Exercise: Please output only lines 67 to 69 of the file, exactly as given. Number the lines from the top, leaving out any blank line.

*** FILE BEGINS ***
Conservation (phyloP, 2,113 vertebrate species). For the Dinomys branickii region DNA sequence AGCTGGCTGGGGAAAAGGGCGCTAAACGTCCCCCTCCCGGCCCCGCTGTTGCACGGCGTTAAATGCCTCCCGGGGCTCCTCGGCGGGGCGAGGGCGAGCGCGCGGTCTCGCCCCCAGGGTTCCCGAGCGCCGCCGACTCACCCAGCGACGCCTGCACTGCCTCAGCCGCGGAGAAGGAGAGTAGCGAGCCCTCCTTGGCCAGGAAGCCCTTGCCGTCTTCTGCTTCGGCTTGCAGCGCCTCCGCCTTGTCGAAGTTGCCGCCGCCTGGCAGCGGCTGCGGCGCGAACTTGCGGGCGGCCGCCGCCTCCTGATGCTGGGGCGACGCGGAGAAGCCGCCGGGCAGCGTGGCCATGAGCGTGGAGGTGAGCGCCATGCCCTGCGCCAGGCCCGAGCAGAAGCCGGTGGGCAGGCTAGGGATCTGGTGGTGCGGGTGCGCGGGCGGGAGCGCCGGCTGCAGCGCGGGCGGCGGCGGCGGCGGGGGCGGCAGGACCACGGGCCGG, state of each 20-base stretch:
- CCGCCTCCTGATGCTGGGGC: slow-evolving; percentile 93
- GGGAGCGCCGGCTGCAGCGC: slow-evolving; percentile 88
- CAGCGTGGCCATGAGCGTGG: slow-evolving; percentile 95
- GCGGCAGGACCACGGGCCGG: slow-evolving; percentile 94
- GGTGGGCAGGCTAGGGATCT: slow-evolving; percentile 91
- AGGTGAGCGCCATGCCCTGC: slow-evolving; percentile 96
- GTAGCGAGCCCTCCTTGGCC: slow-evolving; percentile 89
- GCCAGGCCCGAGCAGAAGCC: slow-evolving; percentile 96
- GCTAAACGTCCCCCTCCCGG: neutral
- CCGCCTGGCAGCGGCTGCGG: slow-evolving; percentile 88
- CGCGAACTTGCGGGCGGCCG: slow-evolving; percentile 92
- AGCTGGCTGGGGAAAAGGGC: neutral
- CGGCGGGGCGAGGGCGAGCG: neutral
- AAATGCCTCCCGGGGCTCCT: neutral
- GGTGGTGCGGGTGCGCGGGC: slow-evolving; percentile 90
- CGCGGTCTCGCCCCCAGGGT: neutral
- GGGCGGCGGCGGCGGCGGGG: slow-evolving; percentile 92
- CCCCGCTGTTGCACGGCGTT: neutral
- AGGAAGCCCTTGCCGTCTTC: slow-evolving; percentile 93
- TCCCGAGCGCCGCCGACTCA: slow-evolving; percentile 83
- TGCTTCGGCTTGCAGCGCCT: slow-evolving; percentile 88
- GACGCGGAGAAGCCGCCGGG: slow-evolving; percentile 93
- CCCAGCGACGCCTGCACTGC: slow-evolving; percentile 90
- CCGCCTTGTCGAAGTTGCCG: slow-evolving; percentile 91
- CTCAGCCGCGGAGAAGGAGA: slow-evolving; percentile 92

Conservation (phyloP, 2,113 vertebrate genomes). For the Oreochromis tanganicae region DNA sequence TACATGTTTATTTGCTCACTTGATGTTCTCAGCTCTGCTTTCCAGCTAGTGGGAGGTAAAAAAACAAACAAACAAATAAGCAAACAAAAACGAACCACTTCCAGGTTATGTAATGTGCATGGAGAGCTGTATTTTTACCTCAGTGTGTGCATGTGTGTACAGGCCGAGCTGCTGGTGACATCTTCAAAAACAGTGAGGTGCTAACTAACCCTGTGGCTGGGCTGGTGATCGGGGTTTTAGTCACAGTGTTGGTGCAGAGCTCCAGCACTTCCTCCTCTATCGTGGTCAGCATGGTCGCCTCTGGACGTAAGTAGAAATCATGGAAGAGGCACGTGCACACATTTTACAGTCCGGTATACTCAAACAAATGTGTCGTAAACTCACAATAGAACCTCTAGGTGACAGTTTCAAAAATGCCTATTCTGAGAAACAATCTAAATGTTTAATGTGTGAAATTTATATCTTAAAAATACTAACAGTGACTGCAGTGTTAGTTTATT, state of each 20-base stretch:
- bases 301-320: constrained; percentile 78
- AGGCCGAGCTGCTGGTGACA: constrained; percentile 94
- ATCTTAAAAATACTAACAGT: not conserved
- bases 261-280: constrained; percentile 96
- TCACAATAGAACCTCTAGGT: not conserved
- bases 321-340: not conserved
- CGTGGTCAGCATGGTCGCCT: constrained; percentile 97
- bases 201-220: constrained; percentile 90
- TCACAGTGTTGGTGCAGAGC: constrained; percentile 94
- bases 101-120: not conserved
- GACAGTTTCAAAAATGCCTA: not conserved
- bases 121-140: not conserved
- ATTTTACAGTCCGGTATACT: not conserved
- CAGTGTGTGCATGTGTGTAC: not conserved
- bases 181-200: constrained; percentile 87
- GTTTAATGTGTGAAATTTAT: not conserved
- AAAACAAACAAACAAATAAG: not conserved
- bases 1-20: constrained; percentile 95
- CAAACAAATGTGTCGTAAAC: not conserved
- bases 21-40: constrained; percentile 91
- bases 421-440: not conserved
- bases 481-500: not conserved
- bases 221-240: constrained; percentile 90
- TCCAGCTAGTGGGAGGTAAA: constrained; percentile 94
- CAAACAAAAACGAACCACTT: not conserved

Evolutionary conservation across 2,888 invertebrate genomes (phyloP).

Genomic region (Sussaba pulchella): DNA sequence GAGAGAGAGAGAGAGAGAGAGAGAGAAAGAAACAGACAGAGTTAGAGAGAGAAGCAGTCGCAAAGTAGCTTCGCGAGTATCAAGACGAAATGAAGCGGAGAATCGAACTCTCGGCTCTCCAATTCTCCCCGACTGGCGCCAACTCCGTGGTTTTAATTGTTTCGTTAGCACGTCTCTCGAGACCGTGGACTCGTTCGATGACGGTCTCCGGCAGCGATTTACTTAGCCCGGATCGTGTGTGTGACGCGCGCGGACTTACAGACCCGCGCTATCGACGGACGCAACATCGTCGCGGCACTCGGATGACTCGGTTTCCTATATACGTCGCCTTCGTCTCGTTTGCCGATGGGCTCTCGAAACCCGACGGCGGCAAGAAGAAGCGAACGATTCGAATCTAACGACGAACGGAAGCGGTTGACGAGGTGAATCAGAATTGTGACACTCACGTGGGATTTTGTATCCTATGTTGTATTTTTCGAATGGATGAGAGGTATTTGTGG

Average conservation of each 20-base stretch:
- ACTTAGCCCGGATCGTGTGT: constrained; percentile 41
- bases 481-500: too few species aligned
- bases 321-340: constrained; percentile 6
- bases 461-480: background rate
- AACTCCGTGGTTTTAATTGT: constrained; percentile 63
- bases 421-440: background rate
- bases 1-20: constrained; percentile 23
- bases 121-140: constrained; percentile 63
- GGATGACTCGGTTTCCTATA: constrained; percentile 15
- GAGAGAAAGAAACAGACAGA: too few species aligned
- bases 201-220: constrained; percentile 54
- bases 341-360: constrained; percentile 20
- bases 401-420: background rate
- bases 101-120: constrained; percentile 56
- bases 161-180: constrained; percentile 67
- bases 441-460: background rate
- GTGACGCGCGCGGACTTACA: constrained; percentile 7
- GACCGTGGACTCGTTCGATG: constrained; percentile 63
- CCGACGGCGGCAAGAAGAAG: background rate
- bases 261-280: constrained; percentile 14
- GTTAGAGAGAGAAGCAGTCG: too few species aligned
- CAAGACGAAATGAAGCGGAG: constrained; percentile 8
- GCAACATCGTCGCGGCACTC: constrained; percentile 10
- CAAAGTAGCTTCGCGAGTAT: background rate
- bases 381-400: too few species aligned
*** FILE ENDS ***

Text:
- bases 341-360: constrained; percentile 20
- bases 401-420: background rate
- bases 101-120: constrained; percentile 56